A couple of nights ago, I was awakened at 2:30 a.m. to the shrill whine of tornado sirens outside my window. Ah, springtime in Oklahoma.
Giant chunks of hail hit my window, and my daughter came careening down my hall in a fit of fear before I could even sit upright in my bed. (My boys, incidentally, did not wake up. I suspect that if the roof lifted off our house and some tree branches reached in and picked the boys up and shook them upside down, they might wake up. Might.)
As I held my daughter and tried to awaken, I noticed the room was illuminated by the soft glow of our tiny television, and my husband was silhouetted, sitting at the foot of our bed. His eyes were honed in to a scary-looking radar screen.
"Shhhh," he whispered. "Go back to sleep. I’ll keep an eye on things, and I’ll wake you up if we need to go to the shelter."
For about 2.4 seconds I considered arguing with him. Then I looked at my daughter, who had already fallen back asleep in my cushy bed, and I just nodded. I was horizontal and sound asleep before I could think another thought.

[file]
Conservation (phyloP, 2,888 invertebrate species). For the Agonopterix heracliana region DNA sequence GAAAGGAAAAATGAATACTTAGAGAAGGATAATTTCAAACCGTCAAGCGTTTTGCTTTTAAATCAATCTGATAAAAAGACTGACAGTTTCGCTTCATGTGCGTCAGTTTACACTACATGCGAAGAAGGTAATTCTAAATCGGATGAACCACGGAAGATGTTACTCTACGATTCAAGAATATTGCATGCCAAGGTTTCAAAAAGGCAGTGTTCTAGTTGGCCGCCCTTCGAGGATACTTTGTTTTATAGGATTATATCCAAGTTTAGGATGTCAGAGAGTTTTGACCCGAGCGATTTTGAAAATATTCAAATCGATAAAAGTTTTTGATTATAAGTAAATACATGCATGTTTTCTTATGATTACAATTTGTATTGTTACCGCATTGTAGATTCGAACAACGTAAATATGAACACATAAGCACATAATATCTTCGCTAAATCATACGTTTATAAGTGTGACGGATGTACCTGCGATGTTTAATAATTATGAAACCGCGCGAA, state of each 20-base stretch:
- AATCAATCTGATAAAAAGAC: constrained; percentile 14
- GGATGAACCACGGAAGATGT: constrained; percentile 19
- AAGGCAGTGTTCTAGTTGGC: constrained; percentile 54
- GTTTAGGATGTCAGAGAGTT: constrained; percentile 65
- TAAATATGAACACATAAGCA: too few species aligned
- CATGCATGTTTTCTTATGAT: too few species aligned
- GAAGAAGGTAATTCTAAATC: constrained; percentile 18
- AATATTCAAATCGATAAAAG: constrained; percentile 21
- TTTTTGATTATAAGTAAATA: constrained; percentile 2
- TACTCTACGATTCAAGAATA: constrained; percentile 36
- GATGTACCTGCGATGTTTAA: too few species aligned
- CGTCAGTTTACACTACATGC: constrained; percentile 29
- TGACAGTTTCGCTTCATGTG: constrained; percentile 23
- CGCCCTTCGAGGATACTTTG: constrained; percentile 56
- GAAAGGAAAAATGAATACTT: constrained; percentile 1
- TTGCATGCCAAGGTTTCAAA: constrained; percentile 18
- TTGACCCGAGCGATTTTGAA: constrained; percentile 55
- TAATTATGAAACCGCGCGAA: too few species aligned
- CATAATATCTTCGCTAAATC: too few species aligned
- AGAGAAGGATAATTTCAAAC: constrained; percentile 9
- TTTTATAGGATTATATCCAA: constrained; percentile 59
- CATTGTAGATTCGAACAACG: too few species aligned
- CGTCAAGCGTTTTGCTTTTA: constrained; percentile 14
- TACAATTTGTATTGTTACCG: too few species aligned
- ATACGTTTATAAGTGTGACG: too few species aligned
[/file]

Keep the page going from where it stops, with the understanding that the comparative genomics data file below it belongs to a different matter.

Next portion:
The night dragged on, storms ravaging our city. I awakened several more times to thunderous, howling noise, but my sleepy eyes always saw, first of all, my husband at the television. And every time, I relaxed instantly, dropping back to sleep.
The visual image is staying with me powerfully: my strong husband, quietly yet sharply keeping watch over his family, while the rest of us were sleeping too soundly to know to be thankful. We just slept, because it’s what you do at nighttime, and we left all the safety issues to him.
And I wonder, as I navigate other kinds of "storms"–will the day ever come when I rest quite as easily in God’s watchful care? His silhouette may not be as visible–to my eyes, anyway–as that of my husband’s, but He is surely perched just as soundly at the foot of my bed, on the hood of my car, on the shoulder of my children, on a dusty road in Uganda. May I trust, and rest.